The reader — let’s give him an iPad too — is logged on to the page, and reads these words appearing before his eyes as if in realtime and all the while, in a sidebar, the editor is adding background, developing the full story as it happens.
News journalism can now move from “what happened” to “what is happening” even when one is not in front of a television. And what is true for journalism, is also true of all media computing.
The iPad first seemed like the coolest way to browse the Web, read books and email, watch movies, listen to music and play games. It may very well be. But more than that, it has changed the paradigm of producing data. And in this way, far from the fear of journalists that technology and citizen journalism will render them obsolete, the journalists of the tablet-age will be specialists with never-before-seen ability to think on the fly.
He will no longer have the luxury of recording or taking down notes. He will know instinctively what is important and input that straight to the web. If need be, he can erase, delete, and edit but he will still have to catch up with proceedings.
But tablets will change the game even in terms of what it does in the physical world. Desktops were deskbound and laptops were not really mobile, they were nomadic or at the very best, multiplicitous. It allowed you to use a computer in many different locations but not ALL locations at ANY time. You still had to sit down and then fight for a wi-fi or 3G connection.
And so finally, at the end of the article, we return to the headline. The truth is netbooks were an inelegant and stopgap measure to try to bridge the gap between nomadic and mobile. It failed of course, because this is all it was: a device that made it easier to carry a computer around but not to use it.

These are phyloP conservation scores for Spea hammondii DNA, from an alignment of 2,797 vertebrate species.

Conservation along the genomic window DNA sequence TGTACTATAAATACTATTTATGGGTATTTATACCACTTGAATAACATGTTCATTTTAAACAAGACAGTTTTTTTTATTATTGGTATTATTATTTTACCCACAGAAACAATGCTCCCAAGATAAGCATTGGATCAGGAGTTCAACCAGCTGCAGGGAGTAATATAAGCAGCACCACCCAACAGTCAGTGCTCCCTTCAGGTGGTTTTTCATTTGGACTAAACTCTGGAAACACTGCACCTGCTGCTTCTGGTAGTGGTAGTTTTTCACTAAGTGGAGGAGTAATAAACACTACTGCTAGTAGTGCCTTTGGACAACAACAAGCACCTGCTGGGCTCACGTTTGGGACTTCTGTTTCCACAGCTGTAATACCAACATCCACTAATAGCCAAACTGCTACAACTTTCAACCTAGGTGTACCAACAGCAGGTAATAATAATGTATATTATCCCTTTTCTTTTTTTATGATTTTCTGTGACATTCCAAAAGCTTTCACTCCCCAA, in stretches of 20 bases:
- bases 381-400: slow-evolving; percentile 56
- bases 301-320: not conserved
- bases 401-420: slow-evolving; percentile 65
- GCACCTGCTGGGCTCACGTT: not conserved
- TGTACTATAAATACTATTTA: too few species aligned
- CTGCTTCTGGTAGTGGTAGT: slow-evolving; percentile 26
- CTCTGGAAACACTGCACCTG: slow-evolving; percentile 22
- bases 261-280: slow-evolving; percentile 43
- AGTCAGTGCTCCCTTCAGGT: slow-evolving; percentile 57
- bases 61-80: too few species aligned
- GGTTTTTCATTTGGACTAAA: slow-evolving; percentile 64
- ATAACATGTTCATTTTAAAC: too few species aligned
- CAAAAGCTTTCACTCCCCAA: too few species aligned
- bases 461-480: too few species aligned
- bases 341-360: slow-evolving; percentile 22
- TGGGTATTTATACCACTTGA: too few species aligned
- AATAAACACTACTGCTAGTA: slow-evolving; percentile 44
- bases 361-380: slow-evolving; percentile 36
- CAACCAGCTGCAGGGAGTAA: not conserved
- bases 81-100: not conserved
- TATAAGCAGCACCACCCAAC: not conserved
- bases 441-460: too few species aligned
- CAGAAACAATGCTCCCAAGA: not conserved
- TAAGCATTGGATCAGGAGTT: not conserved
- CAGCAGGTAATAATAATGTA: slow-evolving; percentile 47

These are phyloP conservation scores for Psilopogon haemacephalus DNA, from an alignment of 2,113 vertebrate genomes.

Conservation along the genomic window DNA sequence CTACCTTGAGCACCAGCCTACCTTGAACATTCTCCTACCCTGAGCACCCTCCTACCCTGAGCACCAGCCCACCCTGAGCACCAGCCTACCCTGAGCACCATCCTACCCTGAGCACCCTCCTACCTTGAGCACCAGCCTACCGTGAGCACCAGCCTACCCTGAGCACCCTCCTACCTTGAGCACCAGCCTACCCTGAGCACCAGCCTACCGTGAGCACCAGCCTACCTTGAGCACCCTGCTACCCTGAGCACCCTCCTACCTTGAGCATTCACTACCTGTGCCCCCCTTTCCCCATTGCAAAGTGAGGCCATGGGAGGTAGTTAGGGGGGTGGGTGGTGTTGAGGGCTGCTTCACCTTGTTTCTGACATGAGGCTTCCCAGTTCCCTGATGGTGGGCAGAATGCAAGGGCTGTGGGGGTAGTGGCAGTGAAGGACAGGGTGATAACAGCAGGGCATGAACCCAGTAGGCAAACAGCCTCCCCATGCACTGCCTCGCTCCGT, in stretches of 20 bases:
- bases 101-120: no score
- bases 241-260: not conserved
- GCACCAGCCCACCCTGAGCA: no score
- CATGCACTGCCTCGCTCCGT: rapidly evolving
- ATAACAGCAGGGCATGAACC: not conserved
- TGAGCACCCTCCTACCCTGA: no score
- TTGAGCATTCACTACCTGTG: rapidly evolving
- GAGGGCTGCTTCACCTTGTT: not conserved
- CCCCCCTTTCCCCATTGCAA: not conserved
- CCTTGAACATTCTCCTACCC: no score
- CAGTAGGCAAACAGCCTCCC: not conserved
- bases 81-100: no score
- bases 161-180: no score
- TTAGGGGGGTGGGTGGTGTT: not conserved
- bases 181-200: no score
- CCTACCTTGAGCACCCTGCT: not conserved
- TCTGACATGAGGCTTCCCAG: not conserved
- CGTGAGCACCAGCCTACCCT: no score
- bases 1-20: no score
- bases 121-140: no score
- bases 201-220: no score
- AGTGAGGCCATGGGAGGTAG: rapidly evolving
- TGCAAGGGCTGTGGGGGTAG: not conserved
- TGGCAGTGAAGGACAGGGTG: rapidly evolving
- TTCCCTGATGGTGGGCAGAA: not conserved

I say “was” pointedly. Because lighter and smaller laptops are not the future. The iPad, despite being the first of its kind, costs about as much as a high-end netbook, most of this due to shrinking its components into one processing board and installing a touchscreen.
In time, economies of scale will catch up and already tablets are doing more with less processing power than netbooks. And ultimately, all the things that computers do today, will not need to be done by computers of the future.
If computers changed the way we lived by squeezing the world into a little box, then tablets will change it again by simply becoming an interface. Both data and software — or Apps, as it seems will become the new paradigm — will be up in the cloud.
The only thing stopping this, is the same thing that stopped tablets from overrunning personal computers 20 years ago. Technology.
The tablet is not a new idea. It is the best idea of the late 1980s. We just didn’t have the technology to make the best use of it yet. Today, Internet speeds have changed that and as it gets faster, the personal computer will shrink in tandem.
More actual computing (the word really means to calculate and process) will be done in the cloud. The post-PC world will only require us to have an interface. Input, output, input, output and all the rest is being done elsewhere.
If there have been times when you were getting ready to leave home and wondered if your smartphone will do, or whether you need to bring your laptop as well, those days are numbered. We have finally arrived at the doorstep of all those sci-fi dreams of transponders and hand-held devices that jack us into the entire world, anywhere, anytime.
And what will this do to the way we live and more importantly, think. Well, that’s another story... which we will explore in the next instalment.
* The views expressed here are the personal opinion of the columnist.